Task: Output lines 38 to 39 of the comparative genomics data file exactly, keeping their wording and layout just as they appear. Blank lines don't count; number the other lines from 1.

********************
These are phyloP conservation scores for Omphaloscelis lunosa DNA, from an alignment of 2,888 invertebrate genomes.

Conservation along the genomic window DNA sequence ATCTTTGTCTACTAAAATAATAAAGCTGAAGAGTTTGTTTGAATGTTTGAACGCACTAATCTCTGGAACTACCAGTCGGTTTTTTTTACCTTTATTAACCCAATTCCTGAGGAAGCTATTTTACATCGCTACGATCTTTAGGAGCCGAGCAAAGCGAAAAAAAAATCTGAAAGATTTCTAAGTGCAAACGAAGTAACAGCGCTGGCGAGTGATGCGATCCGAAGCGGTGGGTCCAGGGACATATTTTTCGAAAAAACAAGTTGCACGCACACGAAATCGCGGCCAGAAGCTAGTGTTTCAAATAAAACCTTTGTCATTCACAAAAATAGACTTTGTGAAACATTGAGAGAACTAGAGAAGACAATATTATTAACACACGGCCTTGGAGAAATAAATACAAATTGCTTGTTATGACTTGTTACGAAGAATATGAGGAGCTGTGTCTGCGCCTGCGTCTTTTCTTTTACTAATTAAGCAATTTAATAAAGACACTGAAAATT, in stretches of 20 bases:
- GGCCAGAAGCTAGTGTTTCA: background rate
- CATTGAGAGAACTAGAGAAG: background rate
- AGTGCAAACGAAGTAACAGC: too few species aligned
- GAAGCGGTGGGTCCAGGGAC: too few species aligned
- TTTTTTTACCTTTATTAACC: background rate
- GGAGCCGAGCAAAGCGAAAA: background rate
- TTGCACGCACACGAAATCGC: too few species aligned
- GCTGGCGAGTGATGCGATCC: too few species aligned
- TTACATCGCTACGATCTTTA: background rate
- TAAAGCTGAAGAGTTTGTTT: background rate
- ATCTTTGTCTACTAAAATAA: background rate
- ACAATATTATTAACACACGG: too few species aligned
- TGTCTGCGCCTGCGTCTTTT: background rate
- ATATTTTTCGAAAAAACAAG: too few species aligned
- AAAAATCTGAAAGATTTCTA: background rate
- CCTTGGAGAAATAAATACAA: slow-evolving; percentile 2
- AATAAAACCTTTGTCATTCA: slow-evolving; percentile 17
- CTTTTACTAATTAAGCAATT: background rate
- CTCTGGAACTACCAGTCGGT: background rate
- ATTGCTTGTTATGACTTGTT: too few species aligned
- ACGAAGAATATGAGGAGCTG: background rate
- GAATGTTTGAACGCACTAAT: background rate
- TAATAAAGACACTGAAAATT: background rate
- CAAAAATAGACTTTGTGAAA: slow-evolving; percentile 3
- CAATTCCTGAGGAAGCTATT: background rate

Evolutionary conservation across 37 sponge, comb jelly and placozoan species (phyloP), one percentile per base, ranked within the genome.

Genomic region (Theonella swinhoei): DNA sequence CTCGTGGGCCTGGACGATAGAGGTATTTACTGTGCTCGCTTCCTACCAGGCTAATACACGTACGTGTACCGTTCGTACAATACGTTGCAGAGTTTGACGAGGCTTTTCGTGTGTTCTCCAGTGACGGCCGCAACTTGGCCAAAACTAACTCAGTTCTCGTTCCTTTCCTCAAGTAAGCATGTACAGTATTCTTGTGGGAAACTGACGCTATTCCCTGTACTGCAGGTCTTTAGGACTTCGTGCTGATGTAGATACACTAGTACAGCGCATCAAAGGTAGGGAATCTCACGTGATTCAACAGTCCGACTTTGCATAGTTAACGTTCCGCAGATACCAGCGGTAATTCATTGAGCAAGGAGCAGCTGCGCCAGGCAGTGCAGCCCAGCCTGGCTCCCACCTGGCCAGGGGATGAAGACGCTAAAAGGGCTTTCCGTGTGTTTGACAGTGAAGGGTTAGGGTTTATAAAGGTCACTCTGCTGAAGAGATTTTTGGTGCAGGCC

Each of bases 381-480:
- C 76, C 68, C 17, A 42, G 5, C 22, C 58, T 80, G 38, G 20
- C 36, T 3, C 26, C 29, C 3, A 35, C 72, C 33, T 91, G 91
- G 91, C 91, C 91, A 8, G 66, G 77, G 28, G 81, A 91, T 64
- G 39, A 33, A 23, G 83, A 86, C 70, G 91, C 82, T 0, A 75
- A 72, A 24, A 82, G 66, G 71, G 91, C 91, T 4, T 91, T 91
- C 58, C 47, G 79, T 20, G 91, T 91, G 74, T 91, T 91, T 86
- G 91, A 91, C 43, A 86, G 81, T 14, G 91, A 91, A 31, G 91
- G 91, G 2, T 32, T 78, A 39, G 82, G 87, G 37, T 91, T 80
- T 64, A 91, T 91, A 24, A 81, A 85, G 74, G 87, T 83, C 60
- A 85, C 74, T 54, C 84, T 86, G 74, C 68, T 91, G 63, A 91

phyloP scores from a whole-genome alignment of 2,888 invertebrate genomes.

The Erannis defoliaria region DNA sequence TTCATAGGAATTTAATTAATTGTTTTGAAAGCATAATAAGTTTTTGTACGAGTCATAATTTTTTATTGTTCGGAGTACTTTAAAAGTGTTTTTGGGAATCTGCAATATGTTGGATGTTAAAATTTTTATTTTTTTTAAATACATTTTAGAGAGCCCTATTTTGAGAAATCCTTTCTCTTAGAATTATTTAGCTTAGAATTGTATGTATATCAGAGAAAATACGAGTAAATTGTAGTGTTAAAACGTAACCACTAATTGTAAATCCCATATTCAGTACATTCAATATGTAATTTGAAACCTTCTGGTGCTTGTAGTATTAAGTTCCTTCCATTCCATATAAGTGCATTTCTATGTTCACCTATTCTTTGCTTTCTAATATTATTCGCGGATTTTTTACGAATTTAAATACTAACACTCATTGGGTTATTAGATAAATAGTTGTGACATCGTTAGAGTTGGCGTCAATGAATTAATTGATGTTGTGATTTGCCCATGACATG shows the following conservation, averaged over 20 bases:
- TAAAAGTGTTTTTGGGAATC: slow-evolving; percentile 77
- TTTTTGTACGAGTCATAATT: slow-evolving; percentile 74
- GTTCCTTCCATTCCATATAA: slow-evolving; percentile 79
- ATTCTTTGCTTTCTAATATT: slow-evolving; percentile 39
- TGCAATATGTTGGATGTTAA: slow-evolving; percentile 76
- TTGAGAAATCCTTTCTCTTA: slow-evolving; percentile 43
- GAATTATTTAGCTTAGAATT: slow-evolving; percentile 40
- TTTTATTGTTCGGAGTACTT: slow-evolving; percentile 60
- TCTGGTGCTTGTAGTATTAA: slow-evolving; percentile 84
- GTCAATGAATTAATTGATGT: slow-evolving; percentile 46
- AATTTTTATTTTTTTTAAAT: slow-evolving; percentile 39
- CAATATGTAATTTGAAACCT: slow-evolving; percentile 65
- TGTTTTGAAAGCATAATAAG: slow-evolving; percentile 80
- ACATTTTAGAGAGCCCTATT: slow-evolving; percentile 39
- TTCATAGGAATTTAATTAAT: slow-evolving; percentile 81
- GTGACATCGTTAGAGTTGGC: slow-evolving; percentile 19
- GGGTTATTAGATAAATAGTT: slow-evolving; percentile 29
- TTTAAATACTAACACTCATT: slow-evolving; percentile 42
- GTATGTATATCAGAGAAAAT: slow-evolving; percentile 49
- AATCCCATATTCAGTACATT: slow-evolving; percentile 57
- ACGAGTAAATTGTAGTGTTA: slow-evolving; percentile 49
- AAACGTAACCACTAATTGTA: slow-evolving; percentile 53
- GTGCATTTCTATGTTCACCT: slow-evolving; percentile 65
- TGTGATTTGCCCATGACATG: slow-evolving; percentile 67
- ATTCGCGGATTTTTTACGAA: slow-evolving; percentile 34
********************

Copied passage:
- G 91, G 2, T 32, T 78, A 39, G 82, G 87, G 37, T 91, T 80
- T 64, A 91, T 91, A 24, A 81, A 85, G 74, G 87, T 83, C 60